Sony Music has sued hotel company Marriott over its use of music in social media posts. 

Recordings released by the major - including hits by Beyonce, Michael Jackson and Harry Styles - have appeared, allegedly without licence, in videos promoting the company's various hotel brands. Some of those videos were created by Marriott marketing teams directly, others by companies operating hotels using Marriott brands under licence, and others by influencers paid by the Marriott company. 

Sony says it has filed its lawsuit “to stop Marriott’s rampant infringement of Sony Music’s valuable copyrights in some of the most popular sound recordings in the world and to recover damages for Marriott’s wilful conduct”. 

Although social media and short form video platforms like Instagram and TikTok have licences with the music industry (short-term bust ups permitting), those licences only usually cover non-commercial use of music against content - so typically videos uploaded by individuals that include music. Brands that use music in videos they upload to these platforms need to negotiate sync deals with relevant record labels and music publishers, unless they are using music that has explicitly been pre-cleared for this sort of commercial use.

Marriott's competitors understand this, says Sony in its lawsuit. “Companies pay substantial sums to use popular Sony Music sound recordings in digital advertising content, including in videos posted by paid influencers, on YouTube, Instagram, Facebook, TikTok and other digital platforms”, it explains.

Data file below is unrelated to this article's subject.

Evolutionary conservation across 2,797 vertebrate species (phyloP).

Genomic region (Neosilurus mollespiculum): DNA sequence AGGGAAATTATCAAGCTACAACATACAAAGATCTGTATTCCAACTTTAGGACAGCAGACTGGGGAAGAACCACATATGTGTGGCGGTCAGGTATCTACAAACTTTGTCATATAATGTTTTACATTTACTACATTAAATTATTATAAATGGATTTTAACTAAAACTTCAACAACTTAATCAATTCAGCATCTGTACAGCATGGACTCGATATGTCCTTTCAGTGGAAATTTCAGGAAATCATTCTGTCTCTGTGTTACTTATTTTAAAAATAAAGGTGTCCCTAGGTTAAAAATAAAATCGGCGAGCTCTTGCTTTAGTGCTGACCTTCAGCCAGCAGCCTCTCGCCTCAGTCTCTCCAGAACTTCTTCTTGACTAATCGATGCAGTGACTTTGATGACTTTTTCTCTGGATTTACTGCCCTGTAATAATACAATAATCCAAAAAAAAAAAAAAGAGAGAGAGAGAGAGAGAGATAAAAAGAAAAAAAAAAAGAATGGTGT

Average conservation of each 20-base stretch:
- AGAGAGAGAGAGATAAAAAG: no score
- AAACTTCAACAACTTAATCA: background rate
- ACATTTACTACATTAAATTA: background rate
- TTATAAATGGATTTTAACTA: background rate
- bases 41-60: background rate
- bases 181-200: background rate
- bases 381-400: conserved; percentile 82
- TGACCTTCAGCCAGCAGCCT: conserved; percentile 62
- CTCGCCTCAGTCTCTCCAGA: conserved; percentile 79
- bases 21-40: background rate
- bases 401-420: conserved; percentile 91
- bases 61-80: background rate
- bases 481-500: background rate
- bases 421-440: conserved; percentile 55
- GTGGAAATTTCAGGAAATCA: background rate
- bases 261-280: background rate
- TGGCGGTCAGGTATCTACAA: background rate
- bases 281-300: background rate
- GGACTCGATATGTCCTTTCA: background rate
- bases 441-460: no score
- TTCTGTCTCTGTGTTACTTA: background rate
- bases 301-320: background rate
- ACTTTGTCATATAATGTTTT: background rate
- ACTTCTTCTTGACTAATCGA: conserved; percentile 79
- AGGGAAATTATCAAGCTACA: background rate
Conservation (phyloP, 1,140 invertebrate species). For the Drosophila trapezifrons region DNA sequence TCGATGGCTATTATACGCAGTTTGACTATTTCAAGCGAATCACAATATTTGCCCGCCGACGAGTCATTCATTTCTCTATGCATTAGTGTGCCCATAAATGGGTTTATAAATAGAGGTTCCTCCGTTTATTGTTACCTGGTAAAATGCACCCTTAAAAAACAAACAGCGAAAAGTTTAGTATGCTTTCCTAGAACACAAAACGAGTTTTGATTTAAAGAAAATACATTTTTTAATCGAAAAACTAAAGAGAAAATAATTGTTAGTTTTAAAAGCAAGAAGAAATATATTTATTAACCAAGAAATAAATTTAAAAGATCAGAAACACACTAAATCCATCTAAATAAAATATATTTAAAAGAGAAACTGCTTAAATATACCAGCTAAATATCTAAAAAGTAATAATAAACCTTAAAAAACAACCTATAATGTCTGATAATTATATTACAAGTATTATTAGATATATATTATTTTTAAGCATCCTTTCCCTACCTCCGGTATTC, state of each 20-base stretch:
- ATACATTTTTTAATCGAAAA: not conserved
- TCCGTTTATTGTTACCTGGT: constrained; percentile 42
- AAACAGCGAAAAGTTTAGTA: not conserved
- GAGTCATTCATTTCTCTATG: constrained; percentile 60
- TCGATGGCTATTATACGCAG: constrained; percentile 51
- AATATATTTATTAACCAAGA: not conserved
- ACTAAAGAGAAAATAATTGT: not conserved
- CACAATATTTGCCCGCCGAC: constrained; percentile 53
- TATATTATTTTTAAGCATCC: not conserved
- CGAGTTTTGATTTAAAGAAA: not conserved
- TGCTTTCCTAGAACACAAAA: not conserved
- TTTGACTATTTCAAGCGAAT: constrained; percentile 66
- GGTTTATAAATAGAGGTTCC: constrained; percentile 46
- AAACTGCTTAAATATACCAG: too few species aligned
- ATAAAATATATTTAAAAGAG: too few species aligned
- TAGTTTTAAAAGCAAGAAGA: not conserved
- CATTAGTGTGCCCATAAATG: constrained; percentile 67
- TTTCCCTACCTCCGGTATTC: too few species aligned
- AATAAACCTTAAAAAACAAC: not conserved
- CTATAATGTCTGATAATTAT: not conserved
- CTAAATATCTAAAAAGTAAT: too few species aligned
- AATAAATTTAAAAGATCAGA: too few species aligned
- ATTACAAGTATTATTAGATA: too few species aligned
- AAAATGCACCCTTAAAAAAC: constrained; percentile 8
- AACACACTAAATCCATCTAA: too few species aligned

“Sony Music has licensing agreements with many types of companies including with various hospitality companies that compete with Marriott and with companies in related markets”, it goes on. These agreements “often including the right to use Sony Music’s content on the internet and on social media”. 

The majors have previously gone legal against brands which use music in videos across social platforms in a commercial context without a licence. 

The US courts have generally confirmed that licences are required for brand-created content. However, when it comes to influencer-created content - where the content has been created as part of a deal between an influencer and a brand - there has been a little more debate around the liabilities of the brands which pay the influencers where copyrights have been infringed. That often comes down to the control the brand does or does not have over content created by the influencers they collaborate with.  

In the influencer videos, Sony's lawsuit continues, “Marriott has the right and ability to control the infringement as it has the right to review, approve and/or require removal of Marriott influencer videos. Despite this, Marriott has continued to allow its influencers to post infringing videos”. 

Sony says it first notified Marriott about the infringement back in 2020, and “since that time, Sony Music has continued to give Marriott notice of its continuing infringing conduct on multiple occasions, including most recently on 22 Mar 2024”. 

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